Yet, foul weather piques Neameyer’s curiosity all the more in regard to intercropping. “Certain weather produces better soy or canola, but often not the same weather. If you plant both crops then the weather can dictate which one becomes the bigger money-maker. In a way, it’s like hedging against the weather with dual crops,” he says.

Despite the weather travails, Neameyer remains hopeful over intercropping potential and encourages other growers to consider a trial: “There could be real profitability and a long-term, beneficial soil impacts. Not many people are interested unless intercropping proves successful, but this is going to take more guys to figure it out, and we need people in our farming neighborhood to try this so we can all learn from each other and accelerate the learning.”

“Just keep an open mind,” Neameyer continues. “I’m very hopeful and I’m going to keep learning by the year to find out what role it can play on my farm, and we need more years of university studies to show if intercropping is economically viable.”

Mike Ostlie’s Bottom Line

An old agronomic practice common prior to mechanization, intercropping cycled back and regained attention in the early 1990s, but was knocked off stage by the advent of Roundup Ready technology. From a producer’s standpoint, interest in intercropping waned with the relative ease of glyphosate-tolerant crops. However, over the past decade in North Dakota, researchers have ramped up focus, beginning with a cereal rye-soybean relay as a kickstarter: plant rye, terminate, plant soybeans.  

vert interc
In 2020, Paul Overby’s intercropping plots, coordinated through General Mills and South East Research Farm in Saskatchewan, consisted of two 10-acre strips of field peas and oats (within a 40-acre field), with the intention to reduce fertilizer and learn if the peas provide nutrients to the oats. (Photo courtesy of Paul Overby)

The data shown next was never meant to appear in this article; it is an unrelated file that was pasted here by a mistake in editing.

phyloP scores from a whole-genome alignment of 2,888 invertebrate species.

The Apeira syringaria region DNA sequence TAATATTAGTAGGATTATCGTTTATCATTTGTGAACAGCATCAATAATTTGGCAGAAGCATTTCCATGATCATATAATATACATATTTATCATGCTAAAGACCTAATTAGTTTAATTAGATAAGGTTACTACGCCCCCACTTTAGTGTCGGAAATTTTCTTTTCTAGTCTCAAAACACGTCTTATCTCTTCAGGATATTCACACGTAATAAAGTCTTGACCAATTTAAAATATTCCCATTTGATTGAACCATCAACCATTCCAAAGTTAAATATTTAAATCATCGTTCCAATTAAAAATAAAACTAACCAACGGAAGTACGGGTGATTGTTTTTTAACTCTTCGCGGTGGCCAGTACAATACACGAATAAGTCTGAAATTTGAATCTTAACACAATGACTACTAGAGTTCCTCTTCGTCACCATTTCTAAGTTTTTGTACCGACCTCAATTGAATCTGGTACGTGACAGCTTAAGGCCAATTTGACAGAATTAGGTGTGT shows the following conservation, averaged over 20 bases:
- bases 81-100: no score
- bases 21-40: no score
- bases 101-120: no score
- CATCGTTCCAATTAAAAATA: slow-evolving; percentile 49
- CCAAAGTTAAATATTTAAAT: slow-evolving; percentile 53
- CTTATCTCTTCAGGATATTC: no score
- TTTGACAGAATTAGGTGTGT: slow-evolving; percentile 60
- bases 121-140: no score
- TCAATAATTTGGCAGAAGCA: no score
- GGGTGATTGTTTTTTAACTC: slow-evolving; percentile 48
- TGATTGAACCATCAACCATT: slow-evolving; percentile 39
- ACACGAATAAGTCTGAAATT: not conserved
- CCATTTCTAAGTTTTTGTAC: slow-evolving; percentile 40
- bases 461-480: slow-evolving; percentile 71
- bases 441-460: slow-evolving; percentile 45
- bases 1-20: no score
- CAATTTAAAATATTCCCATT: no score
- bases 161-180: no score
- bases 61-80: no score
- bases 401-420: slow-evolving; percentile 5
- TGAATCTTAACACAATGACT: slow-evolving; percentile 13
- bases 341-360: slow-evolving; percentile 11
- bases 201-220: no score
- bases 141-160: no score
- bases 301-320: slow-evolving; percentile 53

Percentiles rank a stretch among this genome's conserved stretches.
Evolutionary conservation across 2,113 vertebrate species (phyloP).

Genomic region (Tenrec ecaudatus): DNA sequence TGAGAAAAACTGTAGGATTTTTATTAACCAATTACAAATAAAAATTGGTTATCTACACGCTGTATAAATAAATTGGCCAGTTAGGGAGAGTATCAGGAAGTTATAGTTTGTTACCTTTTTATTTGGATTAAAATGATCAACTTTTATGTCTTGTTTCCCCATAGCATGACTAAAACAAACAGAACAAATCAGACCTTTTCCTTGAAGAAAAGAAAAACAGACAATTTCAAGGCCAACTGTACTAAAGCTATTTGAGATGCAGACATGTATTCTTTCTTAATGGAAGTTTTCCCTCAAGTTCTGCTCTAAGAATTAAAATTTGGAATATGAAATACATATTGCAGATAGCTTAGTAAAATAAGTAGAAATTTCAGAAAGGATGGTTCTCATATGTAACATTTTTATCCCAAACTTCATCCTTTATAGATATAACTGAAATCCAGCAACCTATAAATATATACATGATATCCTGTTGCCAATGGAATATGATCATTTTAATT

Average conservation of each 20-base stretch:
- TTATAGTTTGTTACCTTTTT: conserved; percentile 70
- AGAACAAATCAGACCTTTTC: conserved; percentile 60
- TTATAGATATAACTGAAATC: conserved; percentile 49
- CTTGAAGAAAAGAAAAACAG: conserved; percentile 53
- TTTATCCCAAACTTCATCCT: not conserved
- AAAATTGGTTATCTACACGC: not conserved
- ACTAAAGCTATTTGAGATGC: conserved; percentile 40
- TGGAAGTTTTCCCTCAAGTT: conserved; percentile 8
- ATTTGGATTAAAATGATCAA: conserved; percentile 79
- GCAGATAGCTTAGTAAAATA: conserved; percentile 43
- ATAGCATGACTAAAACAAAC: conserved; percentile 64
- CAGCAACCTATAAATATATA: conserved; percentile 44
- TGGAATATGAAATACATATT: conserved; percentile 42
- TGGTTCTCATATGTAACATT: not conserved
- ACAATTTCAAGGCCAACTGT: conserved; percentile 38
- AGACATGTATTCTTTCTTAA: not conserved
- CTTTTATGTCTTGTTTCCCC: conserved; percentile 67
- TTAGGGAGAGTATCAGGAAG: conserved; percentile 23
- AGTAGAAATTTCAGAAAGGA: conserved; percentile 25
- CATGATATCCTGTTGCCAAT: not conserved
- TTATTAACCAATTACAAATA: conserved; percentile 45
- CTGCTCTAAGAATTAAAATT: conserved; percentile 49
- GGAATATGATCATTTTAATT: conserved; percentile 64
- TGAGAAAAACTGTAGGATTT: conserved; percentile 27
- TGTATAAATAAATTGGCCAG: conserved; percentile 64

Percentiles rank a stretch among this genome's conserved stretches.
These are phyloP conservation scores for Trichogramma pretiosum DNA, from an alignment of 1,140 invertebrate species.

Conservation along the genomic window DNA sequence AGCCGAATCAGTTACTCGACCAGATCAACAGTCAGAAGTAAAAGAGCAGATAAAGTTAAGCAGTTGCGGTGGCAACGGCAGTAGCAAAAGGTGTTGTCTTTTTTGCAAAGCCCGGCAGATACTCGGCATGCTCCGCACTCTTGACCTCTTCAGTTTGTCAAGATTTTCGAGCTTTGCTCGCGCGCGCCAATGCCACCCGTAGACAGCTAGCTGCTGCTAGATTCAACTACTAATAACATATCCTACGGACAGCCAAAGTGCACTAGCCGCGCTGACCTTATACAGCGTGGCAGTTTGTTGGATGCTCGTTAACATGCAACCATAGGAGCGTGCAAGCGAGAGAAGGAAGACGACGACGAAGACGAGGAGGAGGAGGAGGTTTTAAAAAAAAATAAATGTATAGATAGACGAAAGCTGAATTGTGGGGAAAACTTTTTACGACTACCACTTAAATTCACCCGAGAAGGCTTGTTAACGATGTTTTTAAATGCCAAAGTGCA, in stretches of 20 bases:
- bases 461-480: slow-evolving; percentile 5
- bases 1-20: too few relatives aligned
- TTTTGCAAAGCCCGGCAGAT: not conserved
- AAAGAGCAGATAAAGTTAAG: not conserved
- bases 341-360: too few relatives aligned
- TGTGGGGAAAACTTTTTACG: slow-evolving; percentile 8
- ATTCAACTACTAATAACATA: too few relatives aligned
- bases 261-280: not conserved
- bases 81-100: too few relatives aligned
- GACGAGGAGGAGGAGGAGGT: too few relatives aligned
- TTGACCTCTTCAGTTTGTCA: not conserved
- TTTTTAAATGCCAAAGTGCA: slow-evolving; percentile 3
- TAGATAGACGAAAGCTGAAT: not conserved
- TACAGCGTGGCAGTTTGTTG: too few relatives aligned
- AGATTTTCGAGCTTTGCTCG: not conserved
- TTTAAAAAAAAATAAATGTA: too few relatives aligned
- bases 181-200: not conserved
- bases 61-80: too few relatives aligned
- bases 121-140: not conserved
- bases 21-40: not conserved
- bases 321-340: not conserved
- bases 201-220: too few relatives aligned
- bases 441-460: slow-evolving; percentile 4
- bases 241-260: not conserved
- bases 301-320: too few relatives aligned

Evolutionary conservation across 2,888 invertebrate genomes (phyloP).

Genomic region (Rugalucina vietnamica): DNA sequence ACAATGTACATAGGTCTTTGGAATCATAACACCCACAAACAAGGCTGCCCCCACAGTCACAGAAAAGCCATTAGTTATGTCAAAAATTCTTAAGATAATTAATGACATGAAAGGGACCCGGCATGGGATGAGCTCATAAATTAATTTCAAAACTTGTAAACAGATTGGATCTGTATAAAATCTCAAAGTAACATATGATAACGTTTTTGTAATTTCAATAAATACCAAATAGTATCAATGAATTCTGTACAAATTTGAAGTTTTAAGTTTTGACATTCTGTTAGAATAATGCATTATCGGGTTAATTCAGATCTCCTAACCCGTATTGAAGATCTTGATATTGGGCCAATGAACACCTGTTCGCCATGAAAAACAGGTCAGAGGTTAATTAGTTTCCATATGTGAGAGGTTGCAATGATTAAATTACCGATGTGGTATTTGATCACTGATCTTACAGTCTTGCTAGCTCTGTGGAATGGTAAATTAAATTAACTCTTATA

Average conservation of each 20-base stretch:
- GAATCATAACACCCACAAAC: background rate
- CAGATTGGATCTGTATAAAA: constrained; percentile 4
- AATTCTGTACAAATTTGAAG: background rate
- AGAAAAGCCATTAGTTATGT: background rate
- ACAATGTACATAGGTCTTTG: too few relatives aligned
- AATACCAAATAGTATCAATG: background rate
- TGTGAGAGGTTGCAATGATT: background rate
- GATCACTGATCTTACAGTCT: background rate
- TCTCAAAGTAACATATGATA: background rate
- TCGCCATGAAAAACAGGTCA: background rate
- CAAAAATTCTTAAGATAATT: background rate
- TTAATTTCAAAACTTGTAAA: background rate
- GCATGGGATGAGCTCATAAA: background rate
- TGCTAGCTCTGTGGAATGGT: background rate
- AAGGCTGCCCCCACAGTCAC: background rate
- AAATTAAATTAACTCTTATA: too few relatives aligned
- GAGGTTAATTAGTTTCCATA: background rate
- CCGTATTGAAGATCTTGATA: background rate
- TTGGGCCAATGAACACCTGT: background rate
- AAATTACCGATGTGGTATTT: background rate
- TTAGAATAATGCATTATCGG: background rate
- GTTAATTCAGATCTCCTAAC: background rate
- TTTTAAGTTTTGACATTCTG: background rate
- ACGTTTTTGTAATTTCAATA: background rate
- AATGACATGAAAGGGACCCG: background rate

The cover crop attention segued into intercropping, explains Mike Ostlie, a research agronomist with North Dakota State University Extension. “Intercropping allows us to do more on a per acre basis, and make more per acre of total product than with either crop alone. It’s about using acres for more than one thing because we’ve only got four to five months of growing season to get more use out of land rents.”

In Ostlie’s geography, he commonly sees field peas and canola in trial marriages. “If you want lots of field peas—then plant field peas. But if you want to try to maximize net production per acre, then you want to try to intercrop.”

In a field pea-canola combo, Ostlie reports approximately two-thirds production for both crops: “If you have the right seeding rates and ratios, you can get up to 66% of normal full crop yield. A 60 bu. field pea crop planted at a two-thirds rate can end up at 40 bushels, and you can get 60% of the other crop like canola, while only planting a quarter rate and also cutting fertility.”

The key to an intercropping union, Ostlie emphasizes, starts with finding matches in planting and harvest. In addition, peak water use must not be synchronized. Case in point, field peas drink water earlier in the season; canola uses water later in the season. “Whether insects, weeds, fertility or anything else, you want to pair agrarian weakness with agrarian strength,” he notes. “For example, we’re seeing less disease with chick peas and flax.”

(To listen to a podcast featuring Ostlie and intercropping, see Soil Sense)

Chick peas are highly sensitive to blight, and the wrong conditions mean repeated fungicide applications. However, Ostlie has identified synergy between fungicide and intercropping: “We’re not precisely sure of the reasons, but if you use intercropping and fungicides, you’ll drastically cut back on blight.”

Ostlie further highlights the mycorrhizal benefit to canola from intercropping. “Normally, when you follow canola, you can have fallow syndrome, or lack of mycorrhizae. With intercropping, you partner with a mycorrhizal species so there will still be a mycorrhizae host even though you are growing canola in the field. The whole soil microbiome has so much synergy in our systems and we are just scratching the surface, particularly in the case of intercropping. We’re going to learn more and find out that plants are interacting way more below ground than above.”